Take a look at Tempo Maps, the new book of poems from Greenfield’s Daniel Hales, and you quite literally won’t know where to start. That’s because the book has two covers. Whichever way you start reading, you’ll face another challenge in the very middle of the book: the text is upside down from the middle to the end — or is it the other beginning?
“Having two possible points of entry gives the reader more chances to participate in making meaning — and to have fun with the book,” Hales explains.
Tempo Maps is another of Hales’ ongoing flirtations with ambiguity. The book is also unclear on whether it is, strictly speaking, a book. In the back, you’ll find a 46-track CD of instrumental musical interludes and Hales reading his work. Options abound. “I hope hearing the poem recitations and music adds more dimension and sonic texture to the book by offering the reader/listener one more way to experience it … I suppose you could also see some poems as footnotes to the songs. If you have synesthesia, or wish you could try it out for awhile, this is the book/CD for you,” Hales says. “I recorded most of it in my driveway and backyard, and I consider all the ambient sounds my mic picked up — passing cars, slamming doors, peepers, crickets, wind, an idling eighteen-wheeler, a dying smoke alarm, a freight train — to be as much a part of my ‘minor symphony’ as the musical instruments.”
It makes sense that Hales would combine music and poetry. He’s a busy musician as well as a writer. Though you can also see him in the band The Frost Heaves, he’s currently occupied with a mostly solo effort, this one called The Ambiguities. Hales describes the band as “more of a solo hip-hop-inflected side-project. With the Frost Heaves, I suppose I aspire to lyrics that are closer to poetry, and the speaker in those songs is often some version or other of a ‘me’ or someone similar to me,” he says. “With The Ambiguities, I want to ‘contain multitudes,’ to try out a wide range of voices, characters, personas.”
He’s tried them on a very physical way for some time, performing Ambiguities gigs in masks and costumes. “This has helped me open up wider,” Hales says. “If you’re going to call yourself The Ambiguities, you better have some real ambiguity in your arsenal. Especially [with] singing dance-oriented music, it helps me to get into a groovier zone if I leave me at the door and slip into intense, amped-up personas like three-souled shape-shifting dragons, cocky MCs, and funkadelic sex machines.”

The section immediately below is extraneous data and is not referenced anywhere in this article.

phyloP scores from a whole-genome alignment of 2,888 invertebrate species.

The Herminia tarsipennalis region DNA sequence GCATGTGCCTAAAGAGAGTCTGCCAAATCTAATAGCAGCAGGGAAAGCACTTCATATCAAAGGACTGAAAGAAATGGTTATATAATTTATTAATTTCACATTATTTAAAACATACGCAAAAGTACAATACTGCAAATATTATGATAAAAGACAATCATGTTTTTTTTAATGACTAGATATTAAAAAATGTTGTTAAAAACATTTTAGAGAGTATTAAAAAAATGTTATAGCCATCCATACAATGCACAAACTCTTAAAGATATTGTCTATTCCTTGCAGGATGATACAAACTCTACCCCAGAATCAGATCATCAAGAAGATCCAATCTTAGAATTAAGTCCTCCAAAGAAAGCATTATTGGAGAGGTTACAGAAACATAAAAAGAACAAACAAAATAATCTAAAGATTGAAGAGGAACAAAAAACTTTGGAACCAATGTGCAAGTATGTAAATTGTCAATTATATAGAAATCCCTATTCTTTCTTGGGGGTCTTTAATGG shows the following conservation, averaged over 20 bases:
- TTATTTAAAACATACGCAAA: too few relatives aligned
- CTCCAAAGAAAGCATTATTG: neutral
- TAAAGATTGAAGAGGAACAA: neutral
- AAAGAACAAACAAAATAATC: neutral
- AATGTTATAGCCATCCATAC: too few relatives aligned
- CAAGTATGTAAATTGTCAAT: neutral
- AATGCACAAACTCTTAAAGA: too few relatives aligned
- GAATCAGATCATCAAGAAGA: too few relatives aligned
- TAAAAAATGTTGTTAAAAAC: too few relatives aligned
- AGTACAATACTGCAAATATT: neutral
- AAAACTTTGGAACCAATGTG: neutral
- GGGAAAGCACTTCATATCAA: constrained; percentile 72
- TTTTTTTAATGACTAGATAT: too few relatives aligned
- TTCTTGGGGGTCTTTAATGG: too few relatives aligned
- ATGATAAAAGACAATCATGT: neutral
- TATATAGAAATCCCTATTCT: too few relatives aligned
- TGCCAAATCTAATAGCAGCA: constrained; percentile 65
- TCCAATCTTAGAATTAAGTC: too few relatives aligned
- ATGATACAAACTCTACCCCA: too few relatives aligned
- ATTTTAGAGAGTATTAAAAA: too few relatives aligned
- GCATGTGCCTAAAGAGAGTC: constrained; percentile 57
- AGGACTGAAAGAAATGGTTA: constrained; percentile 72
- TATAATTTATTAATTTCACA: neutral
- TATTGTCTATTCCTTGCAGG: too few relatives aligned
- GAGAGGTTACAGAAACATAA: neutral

On Jan. 31 at the Rendezvous in Turners Falls, The Ambiguities celebrate the release of a new EP, The Basement Suite. The Suite — chiefly concocted, no doubt, in the far reaches of Hales’ basement, where much of his musicmaking occurs — is not much like Hales’ other recent efforts. There are elements of moody ambience in the music of Tempo Maps, and elements of pop songcraft in Contrariwise, a Frost Heaves album of tunes made to accompany a stage production of Alice in Wonderland. The Basement Suite is a far more unhinged affair, full of loops and beats, a careening, humourous sense of lyric-writing (see “shape-shifting dragons and funkadelic sex machines” above), and vocal stylings that range from croon to whine.
The whole “funakedelic” thing surfaces particularly in a track called “Ambiguity Spew,” a groove-heavy ’70s-inspired turn. “I can only take a small percentage of credit for the super-funk of ‘Ambiguity Spew,’” Hales says. “The bed track is lifted off a disco album from 1979, thus all the vinyl crackles in the track. It’s a short instrumental intro that I’ve loved for years, and I finally decided I had to come up with words and a melody for it.”
He quickly adds, “Since I don’t want to get sued by anyone, ‘Ambiguity Spew’ is going to be a free online track, with all the proper acknowledgments.”
Things get crazier yet with “X Formation,” a manic tangle of playground antics. In fact, if you feel as if you’ve just been insulted by a bratty kid, Hales considers that a success. “That’s exactly what I was going for. I ended up doing three vocal tracks for that song because the first two just weren’t snotty enough.”
And the taunt factor is straight from the mouths of kids. Since Hales’ day job is teaching English at a residential center for kids with emotional and behavioral challenges, he’s got a sizeable collection of such stuff from which to choose. “‘X Formation’ and ‘Honk Honk Rattle Rattle’ are both rewrites of common schoolyard taunts and rhymes that I’ve heard from various students over the years, but I altered the words to make them much more absurdist, political, and/or inappropriate,” Hales says.
With source material like that, the album is a liberating romp, one in which Hales seems to be breaking new ground in his artistic endeavors. He’s taking a break from such heady stuff as purely literary pursuits. “Sometimes I want jams that have booty shake and brain candy,” Hales says. “I like a lot of trip-hoppy down-tempo music, but I often wish it was riskier, weirder, and funnier. I don’t think there’s anything more liberating and fun than trying to create the music you wish would be banging when you walk into a dance club.”•
The Ambiguities celebrate the release of The Basement Suite Jan. 31 at the Rendezvous in Turners Falls.